Students research societal issues, volunteer with community organizations and spread kindness through the UA Rocks initiative.

By:    Date: 07-25-2017


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University of Alabama student Rob Davis says a class he took in Spring 2017 gave him a voice, especially related to issues of race and poverty, and changed his perspective of people with disabilities. As part of the course, Davis volunteered with an organization that provides after-school care and vocational programs for children and young adults with autism.

“The things I learn from the people at Arts ’n Autism show me that I have been completely wrong about people with autism,” says Davis, a junior from Monroeville, Ala., majoring in marketing. “They are some of the happiest people I have ever met. They do not complain about their situation, and we all can learn something from their view on life.”

The course, SPE 100 Exceptional Lives in Society, introduces non-education majors to characteristics of cultural diversity, exceptionalities and social/behavioral issues in the 21st century. Students research and discuss poverty, education, race, health care, domestic violence, disability and mental illness. Members of the Fall 2016 class also discussed the presidential election and analyzed the candidates’ stands on various issues.

UA student Rob Davis volunteered at Arts ‘n Autism, which operates programs for children and young adults with autism.

“I noticed that the students had a difficult time engaging in discussions about the topics,” says Dr. Sandra Cooley Nichols, course instructor and an associate professor of special education. “I worked to create a safe environment that allowed us to talk about the issues, their causes and what the students can do to improve the situations. They became more cognizant of their responsibility to ‘do the work where they are’ and that ‘every little bit helps.’”

During the 2016-17 academic year, 106 students took the course and dedicated more than 2,120 hours to serving nonprofit and community organizations. In addition, students attend at least five community events such as council meetings, school board meetings and speaker presentations or forums. Class assignments require students to reflect on their volunteer hours and the community events they attend in relation to topics they explore through the course.

Students in both the fall and spring classes also decorated rocks with uplifting words and art and hid them on campus, hoping to brighten someone’s day. The idea for the UA Rocks project grew from the popular 901 Rocks and 910 Rocks initiatives, Nichols says.

“The premise supporting the initiative is to cultivate joy and inclusivity on campus,” she adds.

To aid people in finding the rocks, students created Instagram, Facebook and Twitter accounts with photos of the rocks and hints about their locations. When a person finds one of the painted rocks, he or she can keep or re-hide it.

“The students embraced UA Rocks as a way to start conversations about various topics, which will ultimately lead to action that enhances our community and the world in which we live,” Nichols says. “We also believe that this simple act of kindness will enhance basic social interaction on campus.”

UA student Kaisha Green paints a stone as part of the UA Rocks initiative.

Octavious Lockhart, a senior from Valley, Ala., majoring in management information systems, says he wanted to spread a message of hope with the project. “We as a community have to stick together instead of going against each other,” he says.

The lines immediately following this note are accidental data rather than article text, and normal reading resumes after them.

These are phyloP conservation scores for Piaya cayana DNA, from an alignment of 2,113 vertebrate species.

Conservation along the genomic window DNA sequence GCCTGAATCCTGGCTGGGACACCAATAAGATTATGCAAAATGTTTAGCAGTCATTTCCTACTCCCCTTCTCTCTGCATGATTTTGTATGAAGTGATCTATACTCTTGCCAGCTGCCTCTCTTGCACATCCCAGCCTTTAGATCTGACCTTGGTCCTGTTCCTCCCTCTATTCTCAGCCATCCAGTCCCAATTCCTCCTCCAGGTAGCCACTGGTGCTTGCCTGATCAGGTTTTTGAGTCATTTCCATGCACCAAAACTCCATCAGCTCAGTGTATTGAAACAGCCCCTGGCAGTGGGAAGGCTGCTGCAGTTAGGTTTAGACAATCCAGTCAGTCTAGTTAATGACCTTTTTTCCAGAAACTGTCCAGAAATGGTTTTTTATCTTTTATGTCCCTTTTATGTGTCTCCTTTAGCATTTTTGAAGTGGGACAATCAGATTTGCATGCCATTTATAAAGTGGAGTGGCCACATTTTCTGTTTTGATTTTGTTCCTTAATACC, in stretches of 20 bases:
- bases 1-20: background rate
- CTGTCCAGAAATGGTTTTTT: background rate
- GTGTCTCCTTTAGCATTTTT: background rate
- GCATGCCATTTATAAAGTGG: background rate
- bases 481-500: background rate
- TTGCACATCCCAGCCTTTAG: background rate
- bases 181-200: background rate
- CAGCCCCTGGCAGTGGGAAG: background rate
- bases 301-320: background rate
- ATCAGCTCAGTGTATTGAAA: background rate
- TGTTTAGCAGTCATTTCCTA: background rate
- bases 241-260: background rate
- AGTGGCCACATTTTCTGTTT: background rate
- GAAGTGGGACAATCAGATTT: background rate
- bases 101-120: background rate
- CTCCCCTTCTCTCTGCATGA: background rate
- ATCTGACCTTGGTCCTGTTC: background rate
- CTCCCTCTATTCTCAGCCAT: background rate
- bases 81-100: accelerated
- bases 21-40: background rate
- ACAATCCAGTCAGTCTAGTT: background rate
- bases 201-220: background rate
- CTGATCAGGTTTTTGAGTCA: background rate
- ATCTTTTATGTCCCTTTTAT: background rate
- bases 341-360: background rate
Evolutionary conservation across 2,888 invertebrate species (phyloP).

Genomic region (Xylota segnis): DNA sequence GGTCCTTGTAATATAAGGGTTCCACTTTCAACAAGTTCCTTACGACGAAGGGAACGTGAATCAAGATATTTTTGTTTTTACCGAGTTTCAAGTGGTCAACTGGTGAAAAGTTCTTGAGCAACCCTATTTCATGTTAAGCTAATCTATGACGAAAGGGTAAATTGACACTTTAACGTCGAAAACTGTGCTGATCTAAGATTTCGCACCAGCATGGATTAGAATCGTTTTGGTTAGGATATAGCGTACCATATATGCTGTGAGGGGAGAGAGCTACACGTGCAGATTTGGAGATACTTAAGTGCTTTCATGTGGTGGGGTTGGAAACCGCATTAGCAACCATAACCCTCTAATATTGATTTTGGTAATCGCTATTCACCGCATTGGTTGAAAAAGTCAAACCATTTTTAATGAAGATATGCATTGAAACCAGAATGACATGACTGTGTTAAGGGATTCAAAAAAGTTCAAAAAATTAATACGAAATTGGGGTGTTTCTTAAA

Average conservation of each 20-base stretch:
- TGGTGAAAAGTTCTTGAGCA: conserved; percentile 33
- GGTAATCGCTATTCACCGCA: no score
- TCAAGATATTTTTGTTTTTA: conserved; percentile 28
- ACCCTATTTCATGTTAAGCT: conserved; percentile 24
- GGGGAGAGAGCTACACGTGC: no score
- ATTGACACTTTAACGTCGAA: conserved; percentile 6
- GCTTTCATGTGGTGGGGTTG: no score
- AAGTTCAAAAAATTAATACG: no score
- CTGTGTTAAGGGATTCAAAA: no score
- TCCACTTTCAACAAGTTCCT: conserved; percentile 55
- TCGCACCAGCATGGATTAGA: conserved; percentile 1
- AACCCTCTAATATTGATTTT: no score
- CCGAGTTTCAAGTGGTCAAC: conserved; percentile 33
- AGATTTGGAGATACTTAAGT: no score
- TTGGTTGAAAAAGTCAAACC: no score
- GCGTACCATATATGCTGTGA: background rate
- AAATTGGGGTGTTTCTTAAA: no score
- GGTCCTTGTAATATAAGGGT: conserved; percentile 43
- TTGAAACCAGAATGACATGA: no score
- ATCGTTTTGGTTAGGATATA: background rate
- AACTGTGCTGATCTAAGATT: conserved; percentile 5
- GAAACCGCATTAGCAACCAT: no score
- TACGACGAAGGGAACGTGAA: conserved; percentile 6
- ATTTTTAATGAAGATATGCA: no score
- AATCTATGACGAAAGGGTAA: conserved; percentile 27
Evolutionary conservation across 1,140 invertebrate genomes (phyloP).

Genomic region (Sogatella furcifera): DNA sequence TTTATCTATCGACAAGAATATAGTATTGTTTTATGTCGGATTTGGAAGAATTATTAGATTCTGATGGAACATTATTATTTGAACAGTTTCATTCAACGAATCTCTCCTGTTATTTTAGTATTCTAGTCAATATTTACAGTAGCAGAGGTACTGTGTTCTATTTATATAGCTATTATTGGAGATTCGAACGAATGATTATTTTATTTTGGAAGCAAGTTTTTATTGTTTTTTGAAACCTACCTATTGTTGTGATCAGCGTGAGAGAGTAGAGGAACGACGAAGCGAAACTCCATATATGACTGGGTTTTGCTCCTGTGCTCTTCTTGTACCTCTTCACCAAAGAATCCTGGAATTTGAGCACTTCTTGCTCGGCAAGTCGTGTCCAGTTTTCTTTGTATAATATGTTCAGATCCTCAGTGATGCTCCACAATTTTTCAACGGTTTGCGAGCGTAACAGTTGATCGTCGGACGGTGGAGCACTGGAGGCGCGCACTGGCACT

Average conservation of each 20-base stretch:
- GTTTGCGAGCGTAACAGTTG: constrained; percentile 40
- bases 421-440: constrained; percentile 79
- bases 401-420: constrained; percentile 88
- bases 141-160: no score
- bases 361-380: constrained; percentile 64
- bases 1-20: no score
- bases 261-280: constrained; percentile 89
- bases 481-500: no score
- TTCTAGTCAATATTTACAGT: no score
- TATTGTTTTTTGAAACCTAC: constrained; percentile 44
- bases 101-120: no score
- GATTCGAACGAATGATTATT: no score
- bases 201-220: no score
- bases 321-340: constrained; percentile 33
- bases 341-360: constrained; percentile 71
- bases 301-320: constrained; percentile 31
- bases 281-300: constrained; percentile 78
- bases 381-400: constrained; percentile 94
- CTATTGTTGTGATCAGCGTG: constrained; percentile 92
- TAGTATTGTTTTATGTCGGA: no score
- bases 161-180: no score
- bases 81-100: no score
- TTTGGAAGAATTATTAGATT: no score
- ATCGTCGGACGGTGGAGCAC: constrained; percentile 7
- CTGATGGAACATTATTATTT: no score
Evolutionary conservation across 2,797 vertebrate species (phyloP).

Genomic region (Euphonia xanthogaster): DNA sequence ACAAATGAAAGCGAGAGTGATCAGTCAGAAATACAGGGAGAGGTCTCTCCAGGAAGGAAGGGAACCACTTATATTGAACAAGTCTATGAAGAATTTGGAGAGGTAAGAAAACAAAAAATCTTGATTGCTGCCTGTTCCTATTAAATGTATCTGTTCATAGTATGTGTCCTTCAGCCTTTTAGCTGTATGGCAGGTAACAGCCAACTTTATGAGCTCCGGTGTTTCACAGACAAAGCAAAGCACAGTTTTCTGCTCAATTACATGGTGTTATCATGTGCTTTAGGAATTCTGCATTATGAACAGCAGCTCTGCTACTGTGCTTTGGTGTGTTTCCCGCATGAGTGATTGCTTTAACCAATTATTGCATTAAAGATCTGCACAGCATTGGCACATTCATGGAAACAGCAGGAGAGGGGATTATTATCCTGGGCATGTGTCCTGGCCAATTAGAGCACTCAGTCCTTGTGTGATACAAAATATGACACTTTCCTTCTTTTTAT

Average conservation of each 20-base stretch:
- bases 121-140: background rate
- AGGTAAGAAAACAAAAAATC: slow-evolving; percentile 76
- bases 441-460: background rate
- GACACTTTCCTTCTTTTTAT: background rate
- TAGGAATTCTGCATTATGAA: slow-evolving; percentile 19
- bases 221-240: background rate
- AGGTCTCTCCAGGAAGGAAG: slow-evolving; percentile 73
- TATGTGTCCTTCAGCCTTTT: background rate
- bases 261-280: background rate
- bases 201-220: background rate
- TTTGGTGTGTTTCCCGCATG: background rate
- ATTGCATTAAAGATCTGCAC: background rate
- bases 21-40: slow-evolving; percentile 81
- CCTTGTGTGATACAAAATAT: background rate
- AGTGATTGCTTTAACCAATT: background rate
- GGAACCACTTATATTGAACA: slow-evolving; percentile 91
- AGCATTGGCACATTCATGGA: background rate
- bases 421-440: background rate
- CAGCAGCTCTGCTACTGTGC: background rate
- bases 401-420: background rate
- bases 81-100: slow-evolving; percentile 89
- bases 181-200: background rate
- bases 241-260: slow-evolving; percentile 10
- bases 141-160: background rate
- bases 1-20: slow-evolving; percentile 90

Students also conducted small-group or individual analyses of four social problems and provided possible solutions. Nichols says that while all students were interested in making a difference, the assignment revealed that misinformed views and fear of the unknown often hampered their ability to be socially and ethically responsible stewards.

“The class helped me learn to lend a hand to anybody in need and try to be a speaker for people who don’t have a voice,” Lockhart says.

Davis says that as a young black man, he appreciated the opportunity to talk about issues surrounding race and poverty in a setting where his experiences were respected. People who have never been racially profiled sometimes think those who bring it up are playing the victim, he says. “Racism is a real thing,” he adds. “These problems need to be addressed.”

Davis also felt a need to advocate for those he worked with through his volunteer placement. “Growing up a black male in America is tough already, and some of these kids are black males, plus they have autism. Just think about how tough it’s going to be for them.”

Because the Fall 2016 semester coincided with the U.S. presidential election, students took on an extra assignment: analyzing the four candidates’ platforms and presenting their results. In groups, students examined the Republican, Democratic, Green Party and Libertarian candidates’ positions on subjects including the economy, poverty, education, environment, discrimination, world relations, crime, child abuse, health care, mental illness, abortion and disability services.

Members of the Spring 2017 class display rocks they decorated. BACK ROW: [l-r] Megan Musselman, Dr. Sandra Cooley Nichols, Rob Davis, Mikayla Saia; FRONT ROW: [l-r] Ashley Banks, Sam Zelden, Kaisha Green

Students listed the pros and cons of each position and created posters displaying the information they gathered. They presented their projects during a gallery walk and panel discussion.

Students end the semester with individual presentations summarizing how the information they learned in SPE 100 affected them and how they will become involved in enhancing their communities.

For more information about SPE 100 Exceptional Lives in Society, contact Dr. Sandra Cooley Nichols at 348-6226 or